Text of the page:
Abstract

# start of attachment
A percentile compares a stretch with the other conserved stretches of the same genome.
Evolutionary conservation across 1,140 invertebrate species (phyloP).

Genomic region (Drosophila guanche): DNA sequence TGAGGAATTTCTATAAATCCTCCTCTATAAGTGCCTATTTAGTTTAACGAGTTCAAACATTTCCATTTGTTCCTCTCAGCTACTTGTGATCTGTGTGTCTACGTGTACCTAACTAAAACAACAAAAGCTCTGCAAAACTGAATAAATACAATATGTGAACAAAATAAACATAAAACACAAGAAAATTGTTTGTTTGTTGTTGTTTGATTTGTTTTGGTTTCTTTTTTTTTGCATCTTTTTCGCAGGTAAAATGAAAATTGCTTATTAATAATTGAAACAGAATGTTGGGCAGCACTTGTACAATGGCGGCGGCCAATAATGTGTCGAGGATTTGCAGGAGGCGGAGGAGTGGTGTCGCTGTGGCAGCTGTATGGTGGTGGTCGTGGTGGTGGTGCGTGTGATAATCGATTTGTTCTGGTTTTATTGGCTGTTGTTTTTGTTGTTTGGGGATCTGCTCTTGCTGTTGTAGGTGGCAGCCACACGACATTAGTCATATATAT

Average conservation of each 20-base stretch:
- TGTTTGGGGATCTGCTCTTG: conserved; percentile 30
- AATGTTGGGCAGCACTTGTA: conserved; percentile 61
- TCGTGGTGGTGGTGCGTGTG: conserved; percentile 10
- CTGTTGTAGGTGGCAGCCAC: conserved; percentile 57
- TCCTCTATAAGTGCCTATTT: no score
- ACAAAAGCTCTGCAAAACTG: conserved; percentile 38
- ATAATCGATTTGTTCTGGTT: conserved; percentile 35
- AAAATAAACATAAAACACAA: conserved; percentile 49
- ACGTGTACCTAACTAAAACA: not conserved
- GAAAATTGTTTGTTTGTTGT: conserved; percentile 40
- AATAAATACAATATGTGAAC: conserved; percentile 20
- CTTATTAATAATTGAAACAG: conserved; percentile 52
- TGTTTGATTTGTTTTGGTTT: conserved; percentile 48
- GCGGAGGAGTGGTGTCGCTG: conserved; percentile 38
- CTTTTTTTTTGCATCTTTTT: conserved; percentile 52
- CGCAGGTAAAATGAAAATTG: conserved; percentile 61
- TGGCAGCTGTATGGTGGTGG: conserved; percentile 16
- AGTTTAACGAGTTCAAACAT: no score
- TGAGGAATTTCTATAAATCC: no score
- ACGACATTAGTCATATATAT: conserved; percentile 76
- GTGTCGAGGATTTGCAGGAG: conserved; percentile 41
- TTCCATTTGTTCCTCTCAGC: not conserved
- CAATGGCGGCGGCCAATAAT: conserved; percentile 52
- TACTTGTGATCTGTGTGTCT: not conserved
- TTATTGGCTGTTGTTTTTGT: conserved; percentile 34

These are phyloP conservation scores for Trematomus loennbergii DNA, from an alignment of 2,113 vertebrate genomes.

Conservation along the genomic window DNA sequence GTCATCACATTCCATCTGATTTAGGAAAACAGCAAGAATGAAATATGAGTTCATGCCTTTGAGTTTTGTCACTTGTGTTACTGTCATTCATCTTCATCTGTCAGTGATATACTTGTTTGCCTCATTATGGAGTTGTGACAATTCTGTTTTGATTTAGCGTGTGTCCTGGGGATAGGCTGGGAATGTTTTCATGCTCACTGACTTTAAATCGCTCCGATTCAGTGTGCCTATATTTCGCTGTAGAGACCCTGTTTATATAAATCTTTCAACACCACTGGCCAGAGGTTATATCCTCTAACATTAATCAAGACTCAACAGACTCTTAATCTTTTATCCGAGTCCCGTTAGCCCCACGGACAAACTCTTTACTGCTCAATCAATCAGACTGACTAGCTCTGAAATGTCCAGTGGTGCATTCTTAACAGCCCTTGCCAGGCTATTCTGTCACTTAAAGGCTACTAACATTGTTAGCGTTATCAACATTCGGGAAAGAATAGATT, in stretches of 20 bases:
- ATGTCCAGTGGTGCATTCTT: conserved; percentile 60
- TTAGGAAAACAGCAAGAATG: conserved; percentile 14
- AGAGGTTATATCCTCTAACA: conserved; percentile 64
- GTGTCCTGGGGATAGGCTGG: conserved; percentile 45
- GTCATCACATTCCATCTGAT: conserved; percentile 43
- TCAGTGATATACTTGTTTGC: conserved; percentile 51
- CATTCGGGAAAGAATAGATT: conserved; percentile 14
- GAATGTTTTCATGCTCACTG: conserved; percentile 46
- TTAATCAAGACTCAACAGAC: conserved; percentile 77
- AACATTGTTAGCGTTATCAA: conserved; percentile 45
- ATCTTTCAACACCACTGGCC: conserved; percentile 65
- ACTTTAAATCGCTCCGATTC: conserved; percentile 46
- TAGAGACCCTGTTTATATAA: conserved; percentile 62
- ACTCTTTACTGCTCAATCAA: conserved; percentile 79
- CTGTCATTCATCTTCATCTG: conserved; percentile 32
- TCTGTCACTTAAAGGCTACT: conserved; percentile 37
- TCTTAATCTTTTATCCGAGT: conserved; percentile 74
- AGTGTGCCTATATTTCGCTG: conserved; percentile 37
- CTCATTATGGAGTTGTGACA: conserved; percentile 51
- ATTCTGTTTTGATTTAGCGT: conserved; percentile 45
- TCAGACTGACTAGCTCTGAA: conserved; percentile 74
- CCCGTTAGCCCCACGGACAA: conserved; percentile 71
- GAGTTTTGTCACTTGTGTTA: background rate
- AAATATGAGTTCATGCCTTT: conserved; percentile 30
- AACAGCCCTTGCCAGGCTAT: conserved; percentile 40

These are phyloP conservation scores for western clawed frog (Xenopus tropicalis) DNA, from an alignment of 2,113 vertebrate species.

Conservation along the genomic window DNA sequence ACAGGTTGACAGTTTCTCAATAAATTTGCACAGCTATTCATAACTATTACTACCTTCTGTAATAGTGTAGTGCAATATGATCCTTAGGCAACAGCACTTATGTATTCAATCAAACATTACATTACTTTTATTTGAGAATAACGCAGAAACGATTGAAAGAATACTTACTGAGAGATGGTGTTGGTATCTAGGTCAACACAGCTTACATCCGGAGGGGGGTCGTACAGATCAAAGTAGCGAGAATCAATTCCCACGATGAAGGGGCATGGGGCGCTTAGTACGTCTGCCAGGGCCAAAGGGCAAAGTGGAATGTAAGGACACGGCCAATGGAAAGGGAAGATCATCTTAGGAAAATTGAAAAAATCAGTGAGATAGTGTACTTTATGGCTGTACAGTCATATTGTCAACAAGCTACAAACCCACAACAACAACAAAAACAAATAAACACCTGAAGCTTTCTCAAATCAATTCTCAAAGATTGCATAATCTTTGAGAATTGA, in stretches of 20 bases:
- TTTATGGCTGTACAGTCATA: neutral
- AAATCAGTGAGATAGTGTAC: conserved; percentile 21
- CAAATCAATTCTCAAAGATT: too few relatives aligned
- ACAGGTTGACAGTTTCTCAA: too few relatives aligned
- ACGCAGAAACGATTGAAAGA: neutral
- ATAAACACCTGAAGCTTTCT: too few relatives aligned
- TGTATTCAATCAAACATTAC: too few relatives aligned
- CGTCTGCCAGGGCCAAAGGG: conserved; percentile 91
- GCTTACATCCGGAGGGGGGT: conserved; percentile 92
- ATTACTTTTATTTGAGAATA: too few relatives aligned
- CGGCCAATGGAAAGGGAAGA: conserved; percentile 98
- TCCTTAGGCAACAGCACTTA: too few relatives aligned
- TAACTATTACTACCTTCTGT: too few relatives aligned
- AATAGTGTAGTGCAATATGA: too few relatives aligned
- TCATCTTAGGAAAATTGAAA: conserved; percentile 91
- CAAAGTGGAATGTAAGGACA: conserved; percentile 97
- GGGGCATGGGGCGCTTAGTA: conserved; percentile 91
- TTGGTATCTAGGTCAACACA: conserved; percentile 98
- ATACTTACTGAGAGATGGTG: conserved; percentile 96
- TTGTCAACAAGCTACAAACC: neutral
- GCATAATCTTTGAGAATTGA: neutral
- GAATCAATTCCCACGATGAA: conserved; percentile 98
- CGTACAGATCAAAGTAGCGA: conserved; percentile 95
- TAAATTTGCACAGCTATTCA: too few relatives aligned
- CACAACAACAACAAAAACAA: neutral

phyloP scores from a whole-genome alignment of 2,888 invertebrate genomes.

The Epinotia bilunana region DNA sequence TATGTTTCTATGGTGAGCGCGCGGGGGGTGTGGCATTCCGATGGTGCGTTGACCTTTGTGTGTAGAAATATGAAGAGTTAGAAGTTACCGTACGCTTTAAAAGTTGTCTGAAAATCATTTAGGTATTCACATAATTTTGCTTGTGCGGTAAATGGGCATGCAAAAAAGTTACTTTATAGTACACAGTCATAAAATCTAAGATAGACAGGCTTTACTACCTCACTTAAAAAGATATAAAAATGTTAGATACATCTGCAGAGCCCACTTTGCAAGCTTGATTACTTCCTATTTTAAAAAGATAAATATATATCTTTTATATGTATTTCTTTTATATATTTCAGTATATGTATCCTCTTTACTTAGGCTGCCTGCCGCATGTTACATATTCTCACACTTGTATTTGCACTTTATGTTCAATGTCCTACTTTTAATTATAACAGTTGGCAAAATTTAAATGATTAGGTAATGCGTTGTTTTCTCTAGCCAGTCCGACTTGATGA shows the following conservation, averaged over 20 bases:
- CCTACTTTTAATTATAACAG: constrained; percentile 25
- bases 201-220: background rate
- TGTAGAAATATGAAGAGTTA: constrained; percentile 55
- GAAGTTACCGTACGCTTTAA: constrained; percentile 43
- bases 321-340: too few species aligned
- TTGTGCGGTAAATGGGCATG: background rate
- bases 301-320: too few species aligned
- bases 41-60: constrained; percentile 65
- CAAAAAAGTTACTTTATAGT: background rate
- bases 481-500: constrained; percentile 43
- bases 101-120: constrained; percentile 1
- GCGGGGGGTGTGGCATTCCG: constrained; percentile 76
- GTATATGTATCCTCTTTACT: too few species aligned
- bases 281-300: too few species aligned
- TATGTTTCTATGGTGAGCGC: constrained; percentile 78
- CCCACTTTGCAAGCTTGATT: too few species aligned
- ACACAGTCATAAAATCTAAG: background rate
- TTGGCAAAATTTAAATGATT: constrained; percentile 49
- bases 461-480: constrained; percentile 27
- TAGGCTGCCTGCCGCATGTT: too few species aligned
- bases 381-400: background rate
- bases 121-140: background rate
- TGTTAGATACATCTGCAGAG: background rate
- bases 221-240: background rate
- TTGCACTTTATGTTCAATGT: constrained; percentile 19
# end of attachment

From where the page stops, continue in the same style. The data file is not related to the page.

Geomechanical properties of tight, low-porosity reservoirs are largely governed by natural fracture networks. Hence, reliable estimation of fracture density and orientation is extremely important for cost-effective hydraulic completion and hydrocarbon production. Direct information about fracturing can be obtained using borehole methods, such as image log analysis, which provide estimates of fracture counts and orientations on various scales. The main shortcoming of borehole measurements is that they are sensitive only to formation properties in the immediate vicinity of the well. In some cases, the spatial distribution of fractures can be inferred from fault maps obtained by coherence analysis of surface seismic data. However, the correlation between areas of high fracture density and fault locations is not always straightforward.

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